U.S. House bill would eliminate Pittman-Robertson Act
Rep. Andrew Clyde (Ga.-9th) last week introduced legislation that would gut arguably the most important natural resources funding mechanism on the planet, the Federal Aid in Wildlife Restoration Act, the so-called Pittman-Robertson Act.
Clyde calls his bill, HF8167, the Repealing Excise Tax on Unalienable Rights Now (RETURN) our Constitutional Rights Act, and he’s got 53 co-sponsors, all fellow Republicans. The legislation would eliminate most federal excise taxes on hunting and fishing equipment.
In a press release, Clyde said the 85-year-old tax “infringes on Americans’ ability to exercise their Second Amendment rights and creates a dangerous opportunity for the government to weaponize taxation to price this unalienable right out of reach for most Americans – a threat that is materializing by the day.”
The Pittman-Robertson Act goes back to 1937 and imposes a 10 to 11% tax on firearms, ammunition, and archery equipment. It then distributes the proceeds to state governments – based on their license sales and land area – for wildlife management projects. In many states, revenues from hunting licenses and P-R dollars are the primary sources of funding for natural resources departments.
The act has been regarded as massively successful, and in the 1950s, a similar act was written for the protection of fish species – the Aid in Sports Fish Restoration Act or so-called the Dingell-Johnson Act.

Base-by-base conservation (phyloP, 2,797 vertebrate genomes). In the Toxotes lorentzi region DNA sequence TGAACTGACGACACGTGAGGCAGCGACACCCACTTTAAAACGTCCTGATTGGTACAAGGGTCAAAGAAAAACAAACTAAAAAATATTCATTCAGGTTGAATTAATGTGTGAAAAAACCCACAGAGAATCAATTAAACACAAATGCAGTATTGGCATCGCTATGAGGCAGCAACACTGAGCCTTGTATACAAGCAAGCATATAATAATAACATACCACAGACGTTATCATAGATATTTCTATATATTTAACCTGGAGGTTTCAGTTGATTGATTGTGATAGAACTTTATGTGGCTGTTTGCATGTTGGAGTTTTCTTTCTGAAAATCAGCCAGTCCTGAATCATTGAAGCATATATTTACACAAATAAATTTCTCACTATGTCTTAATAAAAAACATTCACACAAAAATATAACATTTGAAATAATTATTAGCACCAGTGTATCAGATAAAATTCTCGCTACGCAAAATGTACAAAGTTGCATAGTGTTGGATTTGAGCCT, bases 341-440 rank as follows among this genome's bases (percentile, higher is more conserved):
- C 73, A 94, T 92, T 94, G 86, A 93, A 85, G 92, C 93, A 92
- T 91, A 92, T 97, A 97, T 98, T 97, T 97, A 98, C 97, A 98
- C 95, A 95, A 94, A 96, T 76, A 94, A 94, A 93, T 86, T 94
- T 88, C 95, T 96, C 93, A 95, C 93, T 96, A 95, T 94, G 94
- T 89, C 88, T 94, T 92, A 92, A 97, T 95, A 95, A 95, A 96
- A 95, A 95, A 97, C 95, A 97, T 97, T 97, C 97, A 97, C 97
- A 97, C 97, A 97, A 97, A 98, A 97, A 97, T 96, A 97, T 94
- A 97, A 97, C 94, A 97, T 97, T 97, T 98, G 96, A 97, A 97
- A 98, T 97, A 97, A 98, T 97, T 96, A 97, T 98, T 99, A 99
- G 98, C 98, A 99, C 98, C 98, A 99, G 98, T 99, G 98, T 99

In February, the U.S. Fish and Wildlife Service announced a record $1.5 billion in annual funding through the Wildlife and Sport Fish Restoration Program – which include P-R- and D-J revenues – to support state and local outdoor recreational opportunities, and wildlife and habitat conservation efforts. P-R revenues generally have been higher in recent years thanks to booming firearms and ammunition sales.
Clyde’s release notes that since the current firearms tax revenue funds beneficial programs such as hunter education and environmental care, his legislation would redirect unallocated lease revenue generated by onshore and offshore energy development on federal lands, which currently flows into the general fund, to continue funding those important programs.
There are 53 co-sponsors on the legislation and they’re listed here. Among the Outdoor News Great Lakes region states, co-sponsors include:
Mike Bost (IL-12), Rodney Davis (IL-13), Warren Davidson (OH-08), Michelle Fischbach (MN-07), Mary Miller (IL-15), Glenn Grothman, (WI-6), Daniel Meuser, (PA- 9), Scott Perry (PA-04), Elise Stefanik (NY-21), Tom Tiffany (WI-07).
You can see the complete language of the bill here.